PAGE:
A few hours before Donald J. Trump‘s inauguration as the 45th president of the United States, the Mexican government announced that it will turn over Joaquín Guzmán Loera, known as “El Chapo” Guzmán, who's wanted by U.S. law enforcement.
Before being recaptured in 2014, “El Chapo” was considered the most wanted criminal in the world. In June 2015, he escaped for a second time from a supposedly high security complex, exposing remarkable deficiencies in Mexico's prison system, which Global Voices has covered before.
The Mexican website “Animal Político” reported the news this week, explaining what will become of Guzmán:
Fuentes del gobierno federal confirmaron que el Chapo fue trasladado de la cárcel donde estaba recluido en Ciudad Juárez Chihuahua, rumbo a Nueva York, donde será encarcelado en el Metropolitan Detention Center, una prisión federal.
Sources from the federal government confirmed that El Chapo was arrested in the prison where he was in Ciudad Juárez Chihuahua to be sent to New York, where he will be sent to the Metropolitan Detention Center, a federal prison in the United States.
U.S. officials requested Guzman's extradition, in connection with charges related to drug trafficking and other crimes.
Sopitas, another website in Mexico, has recommended several sources of information to learn more about the circumstances surrounding the criminal:
Para tratar de dimensionar al personaje de “El Chapo”, recomendamos ‘Atentamente, El Chapo‘ de Héctor de Mauleón.
Sobre su fuga de 2015 y la tradición muy mexicana de usar a los criminales para criticar al Estado y naturalizar la violencia, recomendamos Los asesinos celebrados, de Pablo Piccato.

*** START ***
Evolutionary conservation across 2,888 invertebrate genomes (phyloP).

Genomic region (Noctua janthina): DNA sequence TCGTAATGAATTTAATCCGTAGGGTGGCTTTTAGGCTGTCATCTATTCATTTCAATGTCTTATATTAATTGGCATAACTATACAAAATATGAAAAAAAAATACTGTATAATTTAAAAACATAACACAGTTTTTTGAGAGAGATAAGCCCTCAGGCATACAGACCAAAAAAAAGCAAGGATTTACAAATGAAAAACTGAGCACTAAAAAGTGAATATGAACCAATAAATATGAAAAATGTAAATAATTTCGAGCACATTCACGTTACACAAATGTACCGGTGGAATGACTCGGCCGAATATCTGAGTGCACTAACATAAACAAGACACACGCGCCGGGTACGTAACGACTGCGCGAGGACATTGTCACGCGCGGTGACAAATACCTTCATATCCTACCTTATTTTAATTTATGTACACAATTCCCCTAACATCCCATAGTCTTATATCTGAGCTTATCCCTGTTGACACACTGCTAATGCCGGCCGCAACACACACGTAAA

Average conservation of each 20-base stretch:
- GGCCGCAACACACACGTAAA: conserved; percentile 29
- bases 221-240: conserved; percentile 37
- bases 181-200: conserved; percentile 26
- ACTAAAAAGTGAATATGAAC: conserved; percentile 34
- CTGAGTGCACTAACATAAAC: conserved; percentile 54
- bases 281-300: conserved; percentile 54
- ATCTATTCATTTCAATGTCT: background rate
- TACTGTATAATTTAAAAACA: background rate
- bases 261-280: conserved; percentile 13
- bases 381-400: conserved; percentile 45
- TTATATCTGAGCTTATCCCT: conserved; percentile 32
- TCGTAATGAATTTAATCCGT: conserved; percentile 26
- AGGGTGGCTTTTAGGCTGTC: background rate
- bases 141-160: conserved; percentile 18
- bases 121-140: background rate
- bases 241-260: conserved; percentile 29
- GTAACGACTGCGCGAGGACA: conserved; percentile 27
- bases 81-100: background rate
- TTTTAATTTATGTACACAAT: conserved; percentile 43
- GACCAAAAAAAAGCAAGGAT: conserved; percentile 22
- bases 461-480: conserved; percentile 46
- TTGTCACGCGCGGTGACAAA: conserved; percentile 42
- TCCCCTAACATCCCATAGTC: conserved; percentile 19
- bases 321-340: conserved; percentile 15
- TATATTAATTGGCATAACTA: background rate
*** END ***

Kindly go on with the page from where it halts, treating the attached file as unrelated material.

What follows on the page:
Por último, sobre “El Chapo” como empresario, recomendamos Chapo Guzmán, CEO, de David Pérez Esparza.
To try to understand the dimension of the character that is El Chapo, we recommend “Sincerely, El Chapo” by Héctor de Mauleón. About his escape in 2015 and the very Mexican tradition to use criminals to criticize the State and naturalize violence, we recommend Celebrated Killers, by Pablo Piccato. Finally, to see the figure of “El Chapo” as a businessman, we recommend Chapo Guzmán, CEO, by David Pérez Esparza.
After the news of Guzman's transfer to the United States was reported, the story trended on Twitter. Some of the most shared reactions are translated below:
En política nada es coincidencia. ¿Por qué México extradita al Chapo horas antes de la toma de posesión de Trump?
— JORGE RAMOS (@jorgeramosnews) 20 de enero de 2017
In politics, there are no coincidences. Why is Mexico extraditing El Chapo hours before Trump's inauguration?
El Chapo ha sido extraditado a Estados Unidos.
Sí, un día antes de que Trump tome la presidencia ?pic.twitter.com/G77g5CAiWv
— pictoline (@pictoline) January 20, 2017
El Chapo has been extradited to the United States. Yes, a day before Trump takes over the Presidency.
Las últimas imágenes del Chapo Guzmán y de su celda antes de ser extraditado a EU. pic.twitter.com/gtJMe1NHaR
— Jenaro Villamil (@jenarovillamil) January 19, 2017
The last images of El Chapo in its cell before being extradited to the United States.
According to The Washington Post, officials in Mexico have characterized the extradition as a “farewell gift” to Barack Obama, and not a gesture meant to curry favor with President Trump.
Twitter user Shekizu made the following comment:
El Chapo es un delincuente, pero en México es querido, hablando de hacer daño al país son nuestros políticos los que más nos han dañado…
— Shekizu (@Chekizu) January 20, 2017
El Chapo is a criminal, but he's loved in Mexico. Speaking of hurting the country, it is our politicians the ones who have hurt it the most.
Meanwhile, Fernando Ferreira observed:
Junto con el chapo deberían llevarse a todos los que lo admiran y darles pena de muerte.#PorUnMéxicoMejor
— Fernando Ferreira (@Wicho_lfs) January 20, 2017
Together with El Chapo, they should also take all of those who admire him and give them the death penalty #ForABetterMexico.
As the leader of an armed group and an infamous drug lord, “El Chapo” has been a central figure in what's known as Mexico's “War on Drugs,” started by former President Felipe Calderón and continued by the country's current president, Enrique Peña Nieto.